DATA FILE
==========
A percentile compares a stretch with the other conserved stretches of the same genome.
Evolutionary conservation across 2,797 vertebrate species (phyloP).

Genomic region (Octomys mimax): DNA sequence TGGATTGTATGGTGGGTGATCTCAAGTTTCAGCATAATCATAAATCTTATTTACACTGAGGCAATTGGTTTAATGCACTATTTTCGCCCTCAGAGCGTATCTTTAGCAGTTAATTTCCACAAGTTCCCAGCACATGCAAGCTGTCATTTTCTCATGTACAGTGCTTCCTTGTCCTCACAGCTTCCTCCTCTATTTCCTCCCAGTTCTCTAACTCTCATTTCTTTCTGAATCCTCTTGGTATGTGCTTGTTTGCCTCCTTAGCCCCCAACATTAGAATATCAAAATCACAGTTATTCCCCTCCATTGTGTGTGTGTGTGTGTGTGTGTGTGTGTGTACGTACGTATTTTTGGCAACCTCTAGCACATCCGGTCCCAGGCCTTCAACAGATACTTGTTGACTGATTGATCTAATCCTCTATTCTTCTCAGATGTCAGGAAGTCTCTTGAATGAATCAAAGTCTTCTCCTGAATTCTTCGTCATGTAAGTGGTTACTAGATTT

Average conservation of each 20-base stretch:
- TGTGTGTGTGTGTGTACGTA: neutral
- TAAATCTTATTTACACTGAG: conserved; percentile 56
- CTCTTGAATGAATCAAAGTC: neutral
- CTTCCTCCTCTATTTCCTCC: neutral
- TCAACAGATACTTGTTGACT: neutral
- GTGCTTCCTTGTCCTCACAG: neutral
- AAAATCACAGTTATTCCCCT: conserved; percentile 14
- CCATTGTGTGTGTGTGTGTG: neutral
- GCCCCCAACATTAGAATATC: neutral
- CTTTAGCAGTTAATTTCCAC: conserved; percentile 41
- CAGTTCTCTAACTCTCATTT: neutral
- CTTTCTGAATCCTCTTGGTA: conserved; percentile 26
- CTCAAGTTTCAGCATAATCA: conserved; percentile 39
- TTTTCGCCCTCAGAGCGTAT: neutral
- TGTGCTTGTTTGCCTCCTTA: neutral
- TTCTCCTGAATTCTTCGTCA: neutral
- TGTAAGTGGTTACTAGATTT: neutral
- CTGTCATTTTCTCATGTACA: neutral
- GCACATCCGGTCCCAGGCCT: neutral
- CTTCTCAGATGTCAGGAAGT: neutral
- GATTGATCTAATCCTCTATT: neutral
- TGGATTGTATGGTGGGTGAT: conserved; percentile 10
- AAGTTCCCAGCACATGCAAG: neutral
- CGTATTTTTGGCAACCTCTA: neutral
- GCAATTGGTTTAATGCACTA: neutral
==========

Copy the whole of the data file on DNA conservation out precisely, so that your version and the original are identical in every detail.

A percentile compares a stretch with the other conserved stretches of the same genome.
Evolutionary conservation across 2,797 vertebrate species (phyloP).

Genomic region (Octomys mimax): DNA sequence TGGATTGTATGGTGGGTGATCTCAAGTTTCAGCATAATCATAAATCTTATTTACACTGAGGCAATTGGTTTAATGCACTATTTTCGCCCTCAGAGCGTATCTTTAGCAGTTAATTTCCACAAGTTCCCAGCACATGCAAGCTGTCATTTTCTCATGTACAGTGCTTCCTTGTCCTCACAGCTTCCTCCTCTATTTCCTCCCAGTTCTCTAACTCTCATTTCTTTCTGAATCCTCTTGGTATGTGCTTGTTTGCCTCCTTAGCCCCCAACATTAGAATATCAAAATCACAGTTATTCCCCTCCATTGTGTGTGTGTGTGTGTGTGTGTGTGTGTGTACGTACGTATTTTTGGCAACCTCTAGCACATCCGGTCCCAGGCCTTCAACAGATACTTGTTGACTGATTGATCTAATCCTCTATTCTTCTCAGATGTCAGGAAGTCTCTTGAATGAATCAAAGTCTTCTCCTGAATTCTTCGTCATGTAAGTGGTTACTAGATTT

Average conservation of each 20-base stretch:
- TGTGTGTGTGTGTGTACGTA: neutral
- TAAATCTTATTTACACTGAG: conserved; percentile 56
- CTCTTGAATGAATCAAAGTC: neutral
- CTTCCTCCTCTATTTCCTCC: neutral
- TCAACAGATACTTGTTGACT: neutral
- GTGCTTCCTTGTCCTCACAG: neutral
- AAAATCACAGTTATTCCCCT: conserved; percentile 14
- CCATTGTGTGTGTGTGTGTG: neutral
- GCCCCCAACATTAGAATATC: neutral
- CTTTAGCAGTTAATTTCCAC: conserved; percentile 41
- CAGTTCTCTAACTCTCATTT: neutral
- CTTTCTGAATCCTCTTGGTA: conserved; percentile 26
- CTCAAGTTTCAGCATAATCA: conserved; percentile 39
- TTTTCGCCCTCAGAGCGTAT: neutral
- TGTGCTTGTTTGCCTCCTTA: neutral
- TTCTCCTGAATTCTTCGTCA: neutral
- TGTAAGTGGTTACTAGATTT: neutral
- CTGTCATTTTCTCATGTACA: neutral
- GCACATCCGGTCCCAGGCCT: neutral
- CTTCTCAGATGTCAGGAAGT: neutral
- GATTGATCTAATCCTCTATT: neutral
- TGGATTGTATGGTGGGTGAT: conserved; percentile 10
- AAGTTCCCAGCACATGCAAG: neutral
- CGTATTTTTGGCAACCTCTA: neutral
- GCAATTGGTTTAATGCACTA: neutral